Category Archives: Family

at Mom and Dad’s

I came down here yesterday because Mom had an issue with vertigo and was going to the doctor. I had the day off and didn’t want her to drive if it could be avoided.

The doctor said basically that there was nothing to be done about the vertigo except rest. Mom had taken some expired medicine she had for sea sickness and thought it had helped but the doc said no, don’t do that.

Anyway, she’s better now. She has an appointment with her dentist this morning to put a permanent crown on so I decided to stay and drive her there as well. Her original plan was to drive up to Jane’s tonight for a Pampered Chef party which worried me. Last night, though, she decided she was not going to go so I feel better.

The weather was warm yesterday, in the 80s, and it reminded me of the air conditioning battle I had waged and lost six months ago. It’s a little after 7 now and I’ve been up for about an hour. It’s beautiful outside but it promises to be warm again today. Mom and Dad close their house up tight every night religiously so this morning the first thing I did was go around and open up some windows and doors. (I had the window wide open in my bedroom.) The temperature in the house has gone from 73 down to 71 in that time. All the fans that were running last night were shut off during the night.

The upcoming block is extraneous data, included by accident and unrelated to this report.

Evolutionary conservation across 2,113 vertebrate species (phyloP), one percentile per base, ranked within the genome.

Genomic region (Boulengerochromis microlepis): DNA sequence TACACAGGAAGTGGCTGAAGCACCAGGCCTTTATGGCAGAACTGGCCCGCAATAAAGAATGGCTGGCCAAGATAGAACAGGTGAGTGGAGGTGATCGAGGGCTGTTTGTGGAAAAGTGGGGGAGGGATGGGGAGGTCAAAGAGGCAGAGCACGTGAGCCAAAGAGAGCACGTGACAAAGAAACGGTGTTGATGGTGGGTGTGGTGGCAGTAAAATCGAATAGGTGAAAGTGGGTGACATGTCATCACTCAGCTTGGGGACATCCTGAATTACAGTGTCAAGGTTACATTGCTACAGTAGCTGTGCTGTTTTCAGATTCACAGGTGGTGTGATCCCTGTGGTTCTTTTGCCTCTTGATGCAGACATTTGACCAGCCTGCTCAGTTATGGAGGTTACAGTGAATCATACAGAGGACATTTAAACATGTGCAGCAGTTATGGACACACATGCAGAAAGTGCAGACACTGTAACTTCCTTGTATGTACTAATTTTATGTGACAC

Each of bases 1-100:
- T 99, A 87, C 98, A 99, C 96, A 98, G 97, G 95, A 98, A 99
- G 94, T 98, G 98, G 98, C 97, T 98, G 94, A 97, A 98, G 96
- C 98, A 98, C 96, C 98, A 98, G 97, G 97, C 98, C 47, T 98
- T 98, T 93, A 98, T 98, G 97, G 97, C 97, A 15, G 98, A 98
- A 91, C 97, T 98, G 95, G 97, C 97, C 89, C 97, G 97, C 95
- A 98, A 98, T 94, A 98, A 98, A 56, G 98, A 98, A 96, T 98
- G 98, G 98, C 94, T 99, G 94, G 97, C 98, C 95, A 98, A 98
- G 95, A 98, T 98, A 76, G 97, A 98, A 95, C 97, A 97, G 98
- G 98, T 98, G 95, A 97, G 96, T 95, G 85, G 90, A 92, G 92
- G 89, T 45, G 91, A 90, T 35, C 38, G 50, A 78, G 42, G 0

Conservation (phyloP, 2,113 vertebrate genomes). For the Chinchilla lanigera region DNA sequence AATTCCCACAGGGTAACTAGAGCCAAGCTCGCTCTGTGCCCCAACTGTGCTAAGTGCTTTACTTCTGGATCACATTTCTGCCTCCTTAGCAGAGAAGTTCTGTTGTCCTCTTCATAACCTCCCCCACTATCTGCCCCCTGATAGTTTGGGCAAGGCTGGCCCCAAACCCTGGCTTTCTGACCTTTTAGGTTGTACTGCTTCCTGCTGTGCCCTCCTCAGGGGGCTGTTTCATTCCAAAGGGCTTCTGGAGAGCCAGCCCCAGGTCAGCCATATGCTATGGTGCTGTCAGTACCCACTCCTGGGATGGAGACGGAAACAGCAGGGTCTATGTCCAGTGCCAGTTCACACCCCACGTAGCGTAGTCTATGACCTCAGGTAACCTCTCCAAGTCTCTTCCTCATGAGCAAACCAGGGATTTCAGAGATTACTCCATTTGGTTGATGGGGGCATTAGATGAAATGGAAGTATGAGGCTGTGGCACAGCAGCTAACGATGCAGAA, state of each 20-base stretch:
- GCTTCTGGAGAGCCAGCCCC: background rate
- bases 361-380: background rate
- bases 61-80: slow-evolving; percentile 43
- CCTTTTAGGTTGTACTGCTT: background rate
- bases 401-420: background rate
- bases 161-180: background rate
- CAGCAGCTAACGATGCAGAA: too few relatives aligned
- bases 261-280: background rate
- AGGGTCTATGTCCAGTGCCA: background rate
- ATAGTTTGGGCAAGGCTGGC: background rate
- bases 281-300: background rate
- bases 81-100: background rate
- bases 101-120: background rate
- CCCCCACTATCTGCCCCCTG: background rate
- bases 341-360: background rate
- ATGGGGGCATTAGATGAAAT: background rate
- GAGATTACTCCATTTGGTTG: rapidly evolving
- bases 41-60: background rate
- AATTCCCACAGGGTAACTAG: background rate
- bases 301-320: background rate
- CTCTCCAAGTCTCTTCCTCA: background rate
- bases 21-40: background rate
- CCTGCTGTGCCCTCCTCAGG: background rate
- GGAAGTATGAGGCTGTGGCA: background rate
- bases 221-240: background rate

When I lived in Grass Valley, we would set the fans in the wide open windows running full blast at night. The house would be almost too cool in the mornings but we would button everything up by 8 or so including keeping the drapes closed and the house would stay at a reasonable temperature most of the day. I know Mom and Dad want their house to be secure but comfort is a thing too. I am going to try to convince them that there are not burglars going through the neighborhood every night looking for open windows.

Mom did say last night that she will be proactive about going to the library or the movies (for air conditioning) if it gets really hot. I’ve been in my coastal cocoon lately so it was good to get a reminder that it’s summer time in Santa Clara. I’ll watch the weather more carefully.

Jane is finished with school as of tomorrow so she’ll be able to come down more easily for a while.

Rosalie

It’s nothing very unique for a grandfather to be enamored with his granddaughter. Nor should anyone be surprised if I talk about how smart or creative she is. A search in the tag cloud for Rosalie will turn up quite a few of my paeans to her awesomeness. Here’s one of my favorites from almost exactly a year ago.